When was the last time you held a photo of yourself you absolutely loved?
Girlfriend, I get you. I never really liked photos of myself, either. Until I had my own boudoir photoshoot.
Before then, I’d grimace when I looked at photos taken by friends or family. I’d shy away from being in pictures because I didn’t trust the person behind the camera–or cell phone–to capture me in a flattering way. I picked apart my “flaws”, like why does my forehead looks so big? Do my arms look chubby? Ugh, I don’t want to see myself in a bikini! And forget lingerie!
So, I know, as well as any other woman, we all want the same thing: to look and feel like a million bucks! To walk with confidence! Why does that have to feel so hard?! So I ask you this: When was the last time you held a photo of yourself you absolutely loved?
When I saw my boudoir photos, I was floored. That’s ME? I look like that? Friends and family have been telling me for years how cute I am. That I have beautiful eyes. A great chest or butt. My purple hair (which IS awesome, I know). I didn’t see it. Until my own boudoir photoshoot.
I know. And I understand. Completely and with my whole heart. I GET YOU.
Everyone who hires me leaves my beautiful Saint Augustine, Florida studio with a huge confidence boost that doesn’t just vanish the next day or in a couple of weeks, because you will be able to pull your photos out whenever you want to see yourself the way others see you:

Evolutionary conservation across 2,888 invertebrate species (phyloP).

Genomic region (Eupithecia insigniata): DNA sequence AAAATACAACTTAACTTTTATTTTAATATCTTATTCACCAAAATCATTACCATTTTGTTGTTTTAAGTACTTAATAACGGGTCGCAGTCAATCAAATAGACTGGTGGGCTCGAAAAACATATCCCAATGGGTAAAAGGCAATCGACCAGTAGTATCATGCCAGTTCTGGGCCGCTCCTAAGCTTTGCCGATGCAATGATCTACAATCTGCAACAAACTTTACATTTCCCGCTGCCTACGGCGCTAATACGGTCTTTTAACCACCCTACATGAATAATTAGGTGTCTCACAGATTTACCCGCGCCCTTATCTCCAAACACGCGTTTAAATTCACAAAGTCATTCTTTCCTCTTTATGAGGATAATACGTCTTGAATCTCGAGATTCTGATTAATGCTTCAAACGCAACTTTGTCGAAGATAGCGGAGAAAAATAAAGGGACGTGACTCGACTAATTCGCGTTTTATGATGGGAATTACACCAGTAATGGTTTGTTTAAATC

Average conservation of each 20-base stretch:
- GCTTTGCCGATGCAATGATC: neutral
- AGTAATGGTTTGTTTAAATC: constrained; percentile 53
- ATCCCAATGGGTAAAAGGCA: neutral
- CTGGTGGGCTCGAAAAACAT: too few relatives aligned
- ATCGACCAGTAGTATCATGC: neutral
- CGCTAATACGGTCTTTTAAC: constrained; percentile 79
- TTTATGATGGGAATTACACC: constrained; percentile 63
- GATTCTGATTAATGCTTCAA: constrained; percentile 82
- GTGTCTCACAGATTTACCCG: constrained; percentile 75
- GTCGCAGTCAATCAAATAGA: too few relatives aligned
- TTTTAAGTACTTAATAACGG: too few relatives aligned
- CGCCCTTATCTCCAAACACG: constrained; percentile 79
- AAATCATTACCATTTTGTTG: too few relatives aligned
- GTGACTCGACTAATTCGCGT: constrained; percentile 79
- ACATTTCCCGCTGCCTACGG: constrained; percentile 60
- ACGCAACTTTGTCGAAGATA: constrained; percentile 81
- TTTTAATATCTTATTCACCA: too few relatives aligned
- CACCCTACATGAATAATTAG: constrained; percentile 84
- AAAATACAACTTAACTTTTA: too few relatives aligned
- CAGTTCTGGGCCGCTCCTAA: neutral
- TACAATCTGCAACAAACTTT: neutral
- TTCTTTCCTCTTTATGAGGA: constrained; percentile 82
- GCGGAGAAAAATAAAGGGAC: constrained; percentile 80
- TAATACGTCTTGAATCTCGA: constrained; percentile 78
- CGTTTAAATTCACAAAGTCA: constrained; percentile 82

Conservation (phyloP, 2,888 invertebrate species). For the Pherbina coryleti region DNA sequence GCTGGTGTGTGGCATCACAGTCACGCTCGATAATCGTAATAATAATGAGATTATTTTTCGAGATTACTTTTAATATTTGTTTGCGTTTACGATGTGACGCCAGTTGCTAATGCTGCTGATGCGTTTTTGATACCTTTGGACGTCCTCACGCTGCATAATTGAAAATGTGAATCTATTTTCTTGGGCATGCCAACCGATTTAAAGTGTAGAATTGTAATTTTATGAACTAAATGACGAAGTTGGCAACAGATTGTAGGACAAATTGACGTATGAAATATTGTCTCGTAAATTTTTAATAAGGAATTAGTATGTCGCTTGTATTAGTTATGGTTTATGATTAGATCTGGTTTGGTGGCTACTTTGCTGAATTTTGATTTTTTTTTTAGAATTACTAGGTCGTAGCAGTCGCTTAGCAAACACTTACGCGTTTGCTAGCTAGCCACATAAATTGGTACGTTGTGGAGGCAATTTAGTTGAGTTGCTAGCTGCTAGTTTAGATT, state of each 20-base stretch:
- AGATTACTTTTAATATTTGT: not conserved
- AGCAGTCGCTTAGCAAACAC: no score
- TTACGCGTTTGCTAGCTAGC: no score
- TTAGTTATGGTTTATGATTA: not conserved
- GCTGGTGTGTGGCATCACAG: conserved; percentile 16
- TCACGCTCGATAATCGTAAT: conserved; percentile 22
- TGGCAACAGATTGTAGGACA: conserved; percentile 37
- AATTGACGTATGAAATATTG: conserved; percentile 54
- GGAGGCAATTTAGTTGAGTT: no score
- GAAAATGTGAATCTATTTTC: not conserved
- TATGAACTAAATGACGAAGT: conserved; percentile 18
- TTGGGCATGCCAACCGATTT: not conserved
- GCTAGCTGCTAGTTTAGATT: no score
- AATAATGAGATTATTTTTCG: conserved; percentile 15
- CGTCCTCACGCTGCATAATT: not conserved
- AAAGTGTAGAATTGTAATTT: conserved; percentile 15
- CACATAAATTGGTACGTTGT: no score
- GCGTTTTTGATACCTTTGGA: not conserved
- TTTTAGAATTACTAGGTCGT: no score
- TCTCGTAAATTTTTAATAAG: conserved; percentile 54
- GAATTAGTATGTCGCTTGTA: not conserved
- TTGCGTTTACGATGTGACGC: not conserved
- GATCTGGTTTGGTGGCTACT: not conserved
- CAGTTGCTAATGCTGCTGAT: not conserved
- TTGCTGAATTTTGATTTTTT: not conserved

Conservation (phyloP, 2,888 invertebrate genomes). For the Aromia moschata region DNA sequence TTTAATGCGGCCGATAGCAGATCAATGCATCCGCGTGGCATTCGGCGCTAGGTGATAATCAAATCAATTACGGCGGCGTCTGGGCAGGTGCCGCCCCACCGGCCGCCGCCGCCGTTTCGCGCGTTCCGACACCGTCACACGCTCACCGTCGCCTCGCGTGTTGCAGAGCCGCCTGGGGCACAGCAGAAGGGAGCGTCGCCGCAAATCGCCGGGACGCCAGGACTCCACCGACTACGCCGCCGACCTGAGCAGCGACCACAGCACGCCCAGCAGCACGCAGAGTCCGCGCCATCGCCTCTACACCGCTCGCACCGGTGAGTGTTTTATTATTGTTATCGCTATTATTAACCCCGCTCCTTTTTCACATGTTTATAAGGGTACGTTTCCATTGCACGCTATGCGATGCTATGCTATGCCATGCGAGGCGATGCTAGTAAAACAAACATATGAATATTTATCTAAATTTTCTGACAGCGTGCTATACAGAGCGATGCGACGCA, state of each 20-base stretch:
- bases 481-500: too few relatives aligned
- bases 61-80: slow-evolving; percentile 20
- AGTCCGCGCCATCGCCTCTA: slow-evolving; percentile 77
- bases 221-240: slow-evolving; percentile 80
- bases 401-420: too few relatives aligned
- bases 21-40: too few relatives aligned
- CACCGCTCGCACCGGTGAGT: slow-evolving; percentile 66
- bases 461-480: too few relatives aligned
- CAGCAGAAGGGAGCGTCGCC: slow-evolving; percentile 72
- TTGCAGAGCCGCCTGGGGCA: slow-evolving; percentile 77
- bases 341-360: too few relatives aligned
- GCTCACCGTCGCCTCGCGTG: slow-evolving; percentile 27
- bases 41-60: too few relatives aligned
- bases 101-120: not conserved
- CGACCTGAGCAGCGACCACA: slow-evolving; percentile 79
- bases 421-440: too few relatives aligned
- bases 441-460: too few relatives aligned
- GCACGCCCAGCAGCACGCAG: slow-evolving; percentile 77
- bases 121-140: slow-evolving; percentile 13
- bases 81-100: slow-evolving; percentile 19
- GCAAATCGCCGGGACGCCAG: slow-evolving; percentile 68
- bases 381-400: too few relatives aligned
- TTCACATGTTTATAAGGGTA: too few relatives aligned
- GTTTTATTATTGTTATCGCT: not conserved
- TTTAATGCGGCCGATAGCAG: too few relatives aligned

– Sexy as hell
All you have to do? Show up. And trust me.
I often am asked how I got started in boudoir... and in photography.
The answer is complicated and a bit long. I have always been an artist, I think it is something deep within my soul. From my earliest days in preschool, I could be found with a pencil or crayon and some paper, drawing things I saw (I was very obsessed with drawing horses, which lasted into my late teens).
In high school, Art and Ceramics were my favorite classes (and psychology… more on that later). I was pretty decent at drawing but I was awful at ceramics! Still, I loved it, it was therapeutic in a way. I drew a LOT of naked fairies… some of that work still hangs in friends’ homes today.
In college, I first majored in Psychology. I wanted to be an art therapist and help heal people through the creation of art. Art is so healing, it makes you feel things when you look at it, it helps you exorcize the mental demons trapping you. But I quickly realized it was not for me – and I was not following the path that talent had already laid for me. So after just one semester, I switched to double-major in Fine Arts, with a heavy focus on studio and figure drawing, and graphic design.
A lot of people comment on my composition and attention to details, such as light and shadow and the way it affects photographs. Truth be told, these are skills I honed during drawing class in art school and they are the reason my work looks like it does today.
Very ironically, I absolutely hated photography in college, and I would often turn my nose up at it as “easy” art. In fact, I failed Photography 101….TWICE. Trust me when I say, there is nothing easy about photography; I was just being lazy because I hated developing my own film by hand! Hahahaha!